The religious sense planted within the human heart opens men and women to God and leads them to discover that personal fulfilment does not consist in the selfish gratification of ephemeral desires. Rather, it leads us to meet the needs of others and to search for concrete ways to contribute to the common good. Religions have a special role in this regard, for they teach people that authentic service requires sacrifice and self-discipline, which in turn must be cultivated through self-denial, temperance and a moderate use of the world's goods. In this way, men and women are led to regard the environment as a marvel to be pondered and respected rather than a commodity for mere consumption. It is incumbent upon religious people to demonstrate that it is possible to find joy in living simply and modestly, generously sharing one's surplus with those suffering from want.

Friends, these values, I am sure you will agree, are particularly important to the adequate formation of young people, who are so often tempted to view life itself as a commodity. They also have an aptitude for self-mastery: indeed, in sports, the creative arts, and in academic studies, they readily welcome it as a challenge. Is it not true that when presented with high ideals, many young people are attracted to asceticism and the practice of moral virtue through self-respect and a concern for others? They delight in contemplating the gift of creation and are intrigued by the mystery of the transcendent. In this regard, both faith schools and State schools could do even more to nurture the spiritual dimension of every young person. In Australia, as elsewhere, religion has been a motivating factor in the foundation of many educational institutions, and rightly it continues to occupy a place in school curricula today. The theme of education frequently emerges from the deliberations of the Interfaith Cooperation for Peace and Harmony, and I warmly encourage those participating in this initiative to continue the conversation about the values that integrate the intellectual, human and religious dimensions of a sound education.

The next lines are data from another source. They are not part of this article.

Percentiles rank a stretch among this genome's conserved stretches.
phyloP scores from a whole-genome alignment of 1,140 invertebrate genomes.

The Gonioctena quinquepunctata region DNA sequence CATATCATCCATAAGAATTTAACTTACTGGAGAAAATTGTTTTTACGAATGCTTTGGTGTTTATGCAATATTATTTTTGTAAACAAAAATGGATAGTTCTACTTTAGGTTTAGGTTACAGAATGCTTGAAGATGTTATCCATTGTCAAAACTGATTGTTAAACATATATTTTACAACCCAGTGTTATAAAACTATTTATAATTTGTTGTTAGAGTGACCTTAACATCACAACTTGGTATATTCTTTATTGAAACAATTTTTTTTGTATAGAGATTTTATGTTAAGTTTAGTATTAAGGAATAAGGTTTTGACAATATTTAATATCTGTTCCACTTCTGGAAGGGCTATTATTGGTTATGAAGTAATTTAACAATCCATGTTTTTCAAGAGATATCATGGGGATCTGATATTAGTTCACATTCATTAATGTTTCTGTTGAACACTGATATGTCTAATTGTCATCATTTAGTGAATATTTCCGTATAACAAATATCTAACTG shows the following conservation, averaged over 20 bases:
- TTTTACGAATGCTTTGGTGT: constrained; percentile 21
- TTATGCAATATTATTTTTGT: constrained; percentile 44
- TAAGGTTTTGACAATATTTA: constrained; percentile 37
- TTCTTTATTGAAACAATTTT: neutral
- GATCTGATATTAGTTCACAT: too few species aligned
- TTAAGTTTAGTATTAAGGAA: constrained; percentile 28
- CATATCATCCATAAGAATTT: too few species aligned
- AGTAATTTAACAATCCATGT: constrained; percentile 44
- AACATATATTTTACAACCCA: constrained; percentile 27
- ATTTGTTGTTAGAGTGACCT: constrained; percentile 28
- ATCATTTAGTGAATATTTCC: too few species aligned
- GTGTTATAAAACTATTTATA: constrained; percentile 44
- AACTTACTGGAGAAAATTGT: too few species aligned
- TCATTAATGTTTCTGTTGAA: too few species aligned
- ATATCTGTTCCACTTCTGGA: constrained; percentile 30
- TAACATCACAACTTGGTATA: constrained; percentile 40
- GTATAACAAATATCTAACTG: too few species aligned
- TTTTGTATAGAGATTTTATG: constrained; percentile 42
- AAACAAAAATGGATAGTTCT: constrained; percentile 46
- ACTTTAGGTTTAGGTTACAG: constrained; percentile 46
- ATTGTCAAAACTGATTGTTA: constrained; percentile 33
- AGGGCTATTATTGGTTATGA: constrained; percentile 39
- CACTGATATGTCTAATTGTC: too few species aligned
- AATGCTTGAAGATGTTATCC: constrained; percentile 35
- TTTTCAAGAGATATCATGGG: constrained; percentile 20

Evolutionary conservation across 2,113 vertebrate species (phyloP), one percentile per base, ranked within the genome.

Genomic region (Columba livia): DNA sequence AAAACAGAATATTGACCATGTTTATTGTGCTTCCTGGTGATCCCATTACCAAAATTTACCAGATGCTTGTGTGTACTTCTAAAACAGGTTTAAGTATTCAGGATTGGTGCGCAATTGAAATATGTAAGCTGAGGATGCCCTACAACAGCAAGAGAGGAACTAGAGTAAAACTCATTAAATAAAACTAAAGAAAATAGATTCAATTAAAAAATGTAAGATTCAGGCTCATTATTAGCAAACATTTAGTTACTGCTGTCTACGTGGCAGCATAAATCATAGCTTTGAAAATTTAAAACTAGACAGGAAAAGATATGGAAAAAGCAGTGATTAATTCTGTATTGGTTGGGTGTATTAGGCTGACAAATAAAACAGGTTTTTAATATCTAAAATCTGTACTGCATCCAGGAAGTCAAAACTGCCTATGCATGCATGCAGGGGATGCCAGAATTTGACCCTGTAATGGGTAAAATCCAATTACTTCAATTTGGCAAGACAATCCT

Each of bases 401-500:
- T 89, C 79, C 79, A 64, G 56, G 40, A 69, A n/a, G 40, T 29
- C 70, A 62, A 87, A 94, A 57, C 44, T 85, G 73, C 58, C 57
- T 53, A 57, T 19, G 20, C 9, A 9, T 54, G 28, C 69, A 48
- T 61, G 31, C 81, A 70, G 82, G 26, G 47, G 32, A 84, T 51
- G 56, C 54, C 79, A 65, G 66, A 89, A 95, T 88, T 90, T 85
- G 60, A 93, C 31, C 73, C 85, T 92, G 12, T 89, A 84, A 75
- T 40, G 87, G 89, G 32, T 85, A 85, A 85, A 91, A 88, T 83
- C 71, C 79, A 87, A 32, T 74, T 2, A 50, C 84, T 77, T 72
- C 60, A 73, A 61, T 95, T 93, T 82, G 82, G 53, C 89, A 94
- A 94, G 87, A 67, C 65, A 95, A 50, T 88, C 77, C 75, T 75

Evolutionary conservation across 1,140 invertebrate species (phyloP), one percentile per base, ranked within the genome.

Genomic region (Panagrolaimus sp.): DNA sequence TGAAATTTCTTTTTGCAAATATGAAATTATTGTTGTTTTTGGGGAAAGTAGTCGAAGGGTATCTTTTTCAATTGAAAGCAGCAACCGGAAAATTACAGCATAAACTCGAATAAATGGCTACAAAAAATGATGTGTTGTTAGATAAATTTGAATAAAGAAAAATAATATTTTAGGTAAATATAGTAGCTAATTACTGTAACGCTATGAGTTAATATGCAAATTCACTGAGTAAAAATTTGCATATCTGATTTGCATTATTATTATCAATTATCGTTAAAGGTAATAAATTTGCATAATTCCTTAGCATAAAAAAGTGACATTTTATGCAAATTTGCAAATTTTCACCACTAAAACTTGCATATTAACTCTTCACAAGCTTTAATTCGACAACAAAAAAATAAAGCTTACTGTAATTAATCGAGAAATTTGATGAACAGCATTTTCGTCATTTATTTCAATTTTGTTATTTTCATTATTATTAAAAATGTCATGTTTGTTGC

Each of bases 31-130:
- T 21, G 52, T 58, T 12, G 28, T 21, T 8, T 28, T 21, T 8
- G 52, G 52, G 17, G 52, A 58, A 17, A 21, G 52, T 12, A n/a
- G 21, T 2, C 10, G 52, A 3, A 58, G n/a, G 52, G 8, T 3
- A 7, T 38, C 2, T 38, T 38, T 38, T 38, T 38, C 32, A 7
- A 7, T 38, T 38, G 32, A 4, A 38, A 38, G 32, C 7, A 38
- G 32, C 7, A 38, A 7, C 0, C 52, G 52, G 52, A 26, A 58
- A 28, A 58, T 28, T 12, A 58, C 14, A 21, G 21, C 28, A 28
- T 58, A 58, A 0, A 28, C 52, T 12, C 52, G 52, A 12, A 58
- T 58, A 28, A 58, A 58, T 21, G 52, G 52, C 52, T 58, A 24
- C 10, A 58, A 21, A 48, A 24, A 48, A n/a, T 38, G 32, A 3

The world's religions draw constant attention to the wonder of human existence. Who can help but marvel at the power of the mind to grasp the secrets of nature through scientific discovery? Who is not stirred by the possibility of forming a vision for the future? Who is not impressed by the power of the human spirit to set goals and to develop ways of achieving them? Men and women are endowed with the ability not only to imagine how things might be better, but to invest their energies to make them better. We are conscious of our unique relationship to the natural realm. If, then, we believe that we are not subject to the laws of the material universe in the same way as the rest of creation, should we not make goodness, compassion, freedom, solidarity, and respect for every individual an essential part of our vision for a more humane future?